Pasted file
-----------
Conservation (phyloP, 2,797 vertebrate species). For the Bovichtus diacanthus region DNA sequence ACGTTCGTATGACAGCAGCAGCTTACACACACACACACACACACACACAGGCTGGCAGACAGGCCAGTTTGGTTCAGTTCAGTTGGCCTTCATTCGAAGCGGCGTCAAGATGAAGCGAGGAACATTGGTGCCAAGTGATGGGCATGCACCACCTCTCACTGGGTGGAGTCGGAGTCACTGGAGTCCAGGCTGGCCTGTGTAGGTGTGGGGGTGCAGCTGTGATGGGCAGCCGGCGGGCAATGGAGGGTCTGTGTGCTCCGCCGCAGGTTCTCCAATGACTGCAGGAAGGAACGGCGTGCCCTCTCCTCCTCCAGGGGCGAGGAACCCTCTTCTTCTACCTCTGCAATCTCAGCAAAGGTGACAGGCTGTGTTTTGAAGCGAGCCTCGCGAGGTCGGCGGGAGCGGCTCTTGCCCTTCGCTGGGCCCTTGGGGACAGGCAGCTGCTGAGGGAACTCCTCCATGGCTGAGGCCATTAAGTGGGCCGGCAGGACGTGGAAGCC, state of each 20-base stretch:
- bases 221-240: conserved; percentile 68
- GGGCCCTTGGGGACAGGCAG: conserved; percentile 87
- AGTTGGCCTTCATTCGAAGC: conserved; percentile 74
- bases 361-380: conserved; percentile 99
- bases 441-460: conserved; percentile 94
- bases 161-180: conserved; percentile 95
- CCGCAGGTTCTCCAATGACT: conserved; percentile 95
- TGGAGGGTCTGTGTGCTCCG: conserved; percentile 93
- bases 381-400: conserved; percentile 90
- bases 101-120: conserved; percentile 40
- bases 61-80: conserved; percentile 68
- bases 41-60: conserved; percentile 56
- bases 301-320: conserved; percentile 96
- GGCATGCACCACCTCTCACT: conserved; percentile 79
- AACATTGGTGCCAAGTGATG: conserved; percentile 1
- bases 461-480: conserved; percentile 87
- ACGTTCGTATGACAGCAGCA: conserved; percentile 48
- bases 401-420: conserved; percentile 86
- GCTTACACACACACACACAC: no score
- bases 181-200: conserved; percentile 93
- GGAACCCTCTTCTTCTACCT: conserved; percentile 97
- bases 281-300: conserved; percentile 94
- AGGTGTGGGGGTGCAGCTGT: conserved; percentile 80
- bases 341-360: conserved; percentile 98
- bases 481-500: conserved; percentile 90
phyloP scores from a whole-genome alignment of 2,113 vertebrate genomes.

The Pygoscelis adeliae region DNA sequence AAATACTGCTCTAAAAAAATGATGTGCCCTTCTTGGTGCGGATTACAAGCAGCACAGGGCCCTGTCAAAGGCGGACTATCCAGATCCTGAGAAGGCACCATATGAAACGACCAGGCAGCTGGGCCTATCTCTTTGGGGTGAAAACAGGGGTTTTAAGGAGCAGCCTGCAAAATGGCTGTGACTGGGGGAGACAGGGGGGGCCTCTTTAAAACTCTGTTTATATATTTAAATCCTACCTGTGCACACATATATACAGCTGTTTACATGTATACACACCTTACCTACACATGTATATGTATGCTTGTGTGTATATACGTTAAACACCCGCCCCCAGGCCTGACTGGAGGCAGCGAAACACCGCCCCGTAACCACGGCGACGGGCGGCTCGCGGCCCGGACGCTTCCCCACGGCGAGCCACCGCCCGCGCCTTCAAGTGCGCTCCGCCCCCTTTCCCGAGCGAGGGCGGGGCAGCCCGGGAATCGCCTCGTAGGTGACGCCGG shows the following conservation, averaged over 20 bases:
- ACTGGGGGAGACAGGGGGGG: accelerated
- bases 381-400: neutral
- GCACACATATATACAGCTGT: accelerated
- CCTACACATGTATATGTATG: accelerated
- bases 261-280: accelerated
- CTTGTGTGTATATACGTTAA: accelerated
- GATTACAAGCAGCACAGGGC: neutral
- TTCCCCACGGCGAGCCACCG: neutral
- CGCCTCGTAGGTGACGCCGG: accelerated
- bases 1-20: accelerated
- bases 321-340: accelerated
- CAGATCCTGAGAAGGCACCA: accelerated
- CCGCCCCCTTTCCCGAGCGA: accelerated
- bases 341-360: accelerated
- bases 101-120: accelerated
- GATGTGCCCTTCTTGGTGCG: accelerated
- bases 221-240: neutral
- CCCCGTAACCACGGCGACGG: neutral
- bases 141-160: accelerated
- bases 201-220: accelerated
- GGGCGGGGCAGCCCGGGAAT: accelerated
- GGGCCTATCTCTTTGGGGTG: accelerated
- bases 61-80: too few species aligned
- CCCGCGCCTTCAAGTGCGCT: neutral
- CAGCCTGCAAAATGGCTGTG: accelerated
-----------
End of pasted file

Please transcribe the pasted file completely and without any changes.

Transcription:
Conservation (phyloP, 2,797 vertebrate species). For the Bovichtus diacanthus region DNA sequence ACGTTCGTATGACAGCAGCAGCTTACACACACACACACACACACACACAGGCTGGCAGACAGGCCAGTTTGGTTCAGTTCAGTTGGCCTTCATTCGAAGCGGCGTCAAGATGAAGCGAGGAACATTGGTGCCAAGTGATGGGCATGCACCACCTCTCACTGGGTGGAGTCGGAGTCACTGGAGTCCAGGCTGGCCTGTGTAGGTGTGGGGGTGCAGCTGTGATGGGCAGCCGGCGGGCAATGGAGGGTCTGTGTGCTCCGCCGCAGGTTCTCCAATGACTGCAGGAAGGAACGGCGTGCCCTCTCCTCCTCCAGGGGCGAGGAACCCTCTTCTTCTACCTCTGCAATCTCAGCAAAGGTGACAGGCTGTGTTTTGAAGCGAGCCTCGCGAGGTCGGCGGGAGCGGCTCTTGCCCTTCGCTGGGCCCTTGGGGACAGGCAGCTGCTGAGGGAACTCCTCCATGGCTGAGGCCATTAAGTGGGCCGGCAGGACGTGGAAGCC, state of each 20-base stretch:
- bases 221-240: conserved; percentile 68
- GGGCCCTTGGGGACAGGCAG: conserved; percentile 87
- AGTTGGCCTTCATTCGAAGC: conserved; percentile 74
- bases 361-380: conserved; percentile 99
- bases 441-460: conserved; percentile 94
- bases 161-180: conserved; percentile 95
- CCGCAGGTTCTCCAATGACT: conserved; percentile 95
- TGGAGGGTCTGTGTGCTCCG: conserved; percentile 93
- bases 381-400: conserved; percentile 90
- bases 101-120: conserved; percentile 40
- bases 61-80: conserved; percentile 68
- bases 41-60: conserved; percentile 56
- bases 301-320: conserved; percentile 96
- GGCATGCACCACCTCTCACT: conserved; percentile 79
- AACATTGGTGCCAAGTGATG: conserved; percentile 1
- bases 461-480: conserved; percentile 87
- ACGTTCGTATGACAGCAGCA: conserved; percentile 48
- bases 401-420: conserved; percentile 86
- GCTTACACACACACACACAC: no score
- bases 181-200: conserved; percentile 93
- GGAACCCTCTTCTTCTACCT: conserved; percentile 97
- bases 281-300: conserved; percentile 94
- AGGTGTGGGGGTGCAGCTGT: conserved; percentile 80
- bases 341-360: conserved; percentile 98
- bases 481-500: conserved; percentile 90
phyloP scores from a whole-genome alignment of 2,113 vertebrate genomes.

The Pygoscelis adeliae region DNA sequence AAATACTGCTCTAAAAAAATGATGTGCCCTTCTTGGTGCGGATTACAAGCAGCACAGGGCCCTGTCAAAGGCGGACTATCCAGATCCTGAGAAGGCACCATATGAAACGACCAGGCAGCTGGGCCTATCTCTTTGGGGTGAAAACAGGGGTTTTAAGGAGCAGCCTGCAAAATGGCTGTGACTGGGGGAGACAGGGGGGGCCTCTTTAAAACTCTGTTTATATATTTAAATCCTACCTGTGCACACATATATACAGCTGTTTACATGTATACACACCTTACCTACACATGTATATGTATGCTTGTGTGTATATACGTTAAACACCCGCCCCCAGGCCTGACTGGAGGCAGCGAAACACCGCCCCGTAACCACGGCGACGGGCGGCTCGCGGCCCGGACGCTTCCCCACGGCGAGCCACCGCCCGCGCCTTCAAGTGCGCTCCGCCCCCTTTCCCGAGCGAGGGCGGGGCAGCCCGGGAATCGCCTCGTAGGTGACGCCGG shows the following conservation, averaged over 20 bases:
- ACTGGGGGAGACAGGGGGGG: accelerated
- bases 381-400: neutral
- GCACACATATATACAGCTGT: accelerated
- CCTACACATGTATATGTATG: accelerated
- bases 261-280: accelerated
- CTTGTGTGTATATACGTTAA: accelerated
- GATTACAAGCAGCACAGGGC: neutral
- TTCCCCACGGCGAGCCACCG: neutral
- CGCCTCGTAGGTGACGCCGG: accelerated
- bases 1-20: accelerated
- bases 321-340: accelerated
- CAGATCCTGAGAAGGCACCA: accelerated
- CCGCCCCCTTTCCCGAGCGA: accelerated
- bases 341-360: accelerated
- bases 101-120: accelerated
- GATGTGCCCTTCTTGGTGCG: accelerated
- bases 221-240: neutral
- CCCCGTAACCACGGCGACGG: neutral
- bases 141-160: accelerated
- bases 201-220: accelerated
- GGGCGGGGCAGCCCGGGAAT: accelerated
- GGGCCTATCTCTTTGGGGTG: accelerated
- bases 61-80: too few species aligned
- CCCGCGCCTTCAAGTGCGCT: neutral
- CAGCCTGCAAAATGGCTGTG: accelerated